PC/ STRDN1080

Fozed78

Standard Member
Hi all, I am looking at building a media centre pc. I have a Sony STRDN1080. I want to know the best way to connect the pc before I start building it. Would I be best with an internal soundcard or external DAC? Or would it be best to let the receiver do the work via an optical input? Would it be just as good running the sound through hdmi? There are too many options but I want the best audio quality solution thanks. Fozzy.
 

EndlessWaves

Distinguished Member
I'm not that familiar with AV Receivers but for electronics in general many of the biggest differences in sound quality between protocols come down to how well the device in question implements support for them rather than any sort of intrinsic capabilities.

Cables are cheap so I would just try the various connections and see which one sounds best to you.
 

Fozed78

Standard Member
I'm not that familiar with AV Receivers but for electronics in general many of the biggest differences in sound quality between protocols come down to how well the device in question implements support for them rather than any sort of intrinsic capabilities.

Cables are cheap so I would just try the various connections and see which one sounds best to you.
The thing I am wondering though is pretty specific. I have read that an external DAC is better than a sound card from a pc. But if I connect to my dn1080 by optical cable, am I therefore using my dn1080 as an external DAC? And wouldn't it be as good as a stand alone external DAC?
 

Fozed78

Standard Member
So I did more research. It seems that the best way to connect a pc to my av receiver is by hdmi. So to get Audiophile sound from my pc I fit a graphics card, connect to my dn1080, and that's it? That's the best I can do?
 

EndlessWaves

Distinguished Member
Digital data is definitive. If a value in a track is 5 then every player will read it as a 5. You won't get a 4.9 or a 5.1 because your needle is a slightly different width or your tone arm is a slightly different weight.

Additionally digital connections include redundant data so that transmission is perfect even through the inevitable small errors - it takes a lot to produce unrecoverable errors and that means things are really bad and easy to notice.

So the areas to worry about in digital land is when something is manipulating the signal. Such as mixing together the output from multiple programs or compressing to MP3 to take up less space on disk/bandwidth for internet transmission.

Another factor is capability. Older protocols like S/PDIF from the 80s don't have the bandwidth for lots of extra audio data such as additional channels or positional data layers so to get them to work you have to compress the audio which comes back to the above.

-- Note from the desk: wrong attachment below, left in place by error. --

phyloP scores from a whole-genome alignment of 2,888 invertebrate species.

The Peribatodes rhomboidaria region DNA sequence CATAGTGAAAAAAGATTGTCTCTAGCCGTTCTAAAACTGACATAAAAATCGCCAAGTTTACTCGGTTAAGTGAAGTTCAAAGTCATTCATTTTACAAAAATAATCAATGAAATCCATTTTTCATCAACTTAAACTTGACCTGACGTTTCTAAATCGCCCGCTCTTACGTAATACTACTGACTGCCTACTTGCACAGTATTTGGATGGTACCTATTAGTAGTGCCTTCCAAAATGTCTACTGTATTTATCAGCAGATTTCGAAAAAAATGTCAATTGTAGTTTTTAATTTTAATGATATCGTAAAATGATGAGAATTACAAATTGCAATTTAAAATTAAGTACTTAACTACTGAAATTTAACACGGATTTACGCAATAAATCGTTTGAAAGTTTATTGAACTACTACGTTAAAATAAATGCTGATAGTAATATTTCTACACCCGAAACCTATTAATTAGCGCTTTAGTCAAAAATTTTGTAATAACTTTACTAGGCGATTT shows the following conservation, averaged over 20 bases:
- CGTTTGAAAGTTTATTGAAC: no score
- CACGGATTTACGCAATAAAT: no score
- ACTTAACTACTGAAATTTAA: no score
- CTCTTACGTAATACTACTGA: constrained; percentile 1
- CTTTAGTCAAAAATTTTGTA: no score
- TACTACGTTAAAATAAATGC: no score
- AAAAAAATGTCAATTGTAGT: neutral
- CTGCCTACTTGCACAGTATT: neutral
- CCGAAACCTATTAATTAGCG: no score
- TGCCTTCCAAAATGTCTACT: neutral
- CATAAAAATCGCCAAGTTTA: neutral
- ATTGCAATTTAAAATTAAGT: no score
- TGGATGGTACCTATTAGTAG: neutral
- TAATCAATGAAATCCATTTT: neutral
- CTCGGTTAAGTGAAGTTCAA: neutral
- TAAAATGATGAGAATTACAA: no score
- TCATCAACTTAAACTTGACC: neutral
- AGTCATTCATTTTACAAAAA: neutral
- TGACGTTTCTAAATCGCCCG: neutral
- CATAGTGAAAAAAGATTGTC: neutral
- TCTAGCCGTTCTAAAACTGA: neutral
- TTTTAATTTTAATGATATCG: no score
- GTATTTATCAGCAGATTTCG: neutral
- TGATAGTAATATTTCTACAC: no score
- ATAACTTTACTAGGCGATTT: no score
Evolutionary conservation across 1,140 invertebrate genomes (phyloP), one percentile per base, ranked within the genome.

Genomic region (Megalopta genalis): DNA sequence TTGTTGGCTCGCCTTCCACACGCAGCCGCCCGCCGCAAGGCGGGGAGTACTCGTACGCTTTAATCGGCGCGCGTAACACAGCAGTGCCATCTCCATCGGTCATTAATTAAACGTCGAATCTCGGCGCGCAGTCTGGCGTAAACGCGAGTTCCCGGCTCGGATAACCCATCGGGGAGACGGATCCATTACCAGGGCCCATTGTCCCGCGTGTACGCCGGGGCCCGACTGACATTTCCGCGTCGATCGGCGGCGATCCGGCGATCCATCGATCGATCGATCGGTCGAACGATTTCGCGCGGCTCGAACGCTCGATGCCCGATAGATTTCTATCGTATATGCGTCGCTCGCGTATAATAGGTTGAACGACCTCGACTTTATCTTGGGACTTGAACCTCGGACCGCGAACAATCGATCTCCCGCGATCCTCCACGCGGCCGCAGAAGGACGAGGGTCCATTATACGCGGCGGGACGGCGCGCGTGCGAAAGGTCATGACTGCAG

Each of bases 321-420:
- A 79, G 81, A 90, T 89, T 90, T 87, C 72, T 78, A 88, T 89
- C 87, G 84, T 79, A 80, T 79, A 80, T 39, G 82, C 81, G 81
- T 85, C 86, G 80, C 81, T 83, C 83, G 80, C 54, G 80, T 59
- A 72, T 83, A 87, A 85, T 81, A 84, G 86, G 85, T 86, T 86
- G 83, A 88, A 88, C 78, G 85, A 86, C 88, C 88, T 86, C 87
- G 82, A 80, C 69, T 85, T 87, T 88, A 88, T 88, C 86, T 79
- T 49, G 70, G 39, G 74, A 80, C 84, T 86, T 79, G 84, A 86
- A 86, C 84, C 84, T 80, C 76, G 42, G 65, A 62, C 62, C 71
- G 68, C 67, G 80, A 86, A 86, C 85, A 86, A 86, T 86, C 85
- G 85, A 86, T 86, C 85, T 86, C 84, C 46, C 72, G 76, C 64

And finally with great processing power comes great meddling and it's not unheard of for devices to apply different audio processing to different types of inputs.


Obviously when you come back to analogue land - generating the signal to drive the speakers then you get variation but I wouldn't put too much stock in broad categorisations. It's true that doing digital to analogue conversion away from other electronics is easier and requires less shielding, but that doesn't mean that all external devices are better than all internal ones - or that all standalone devices are better than those with other functions.


HDMI will work fine if you're using that connection for the video as well. HDMI expects a video signal and not all operating systems deal well with using it for audio only - your receiver can act as a phantom screen.

If you want audio only then consider USB instead, provided your receiver can act as a USB receiver (client) and not just a USB host.

Don't bother with a graphics card unless you've got other requirements for it (Gaming, MadVR etc.), integrated graphics tend to just as up to date and capable, sometimes more so, in everything except general purpose processing power and memory bandwidth, neither of which matter here.
 

John7

Well-known Member
If you want the high-res audio tracks from movies (DTS HD Master, Dolby True HD etc), you must use HDMI. Optical audio does not have the bandwidth to convey HD audio formats
 

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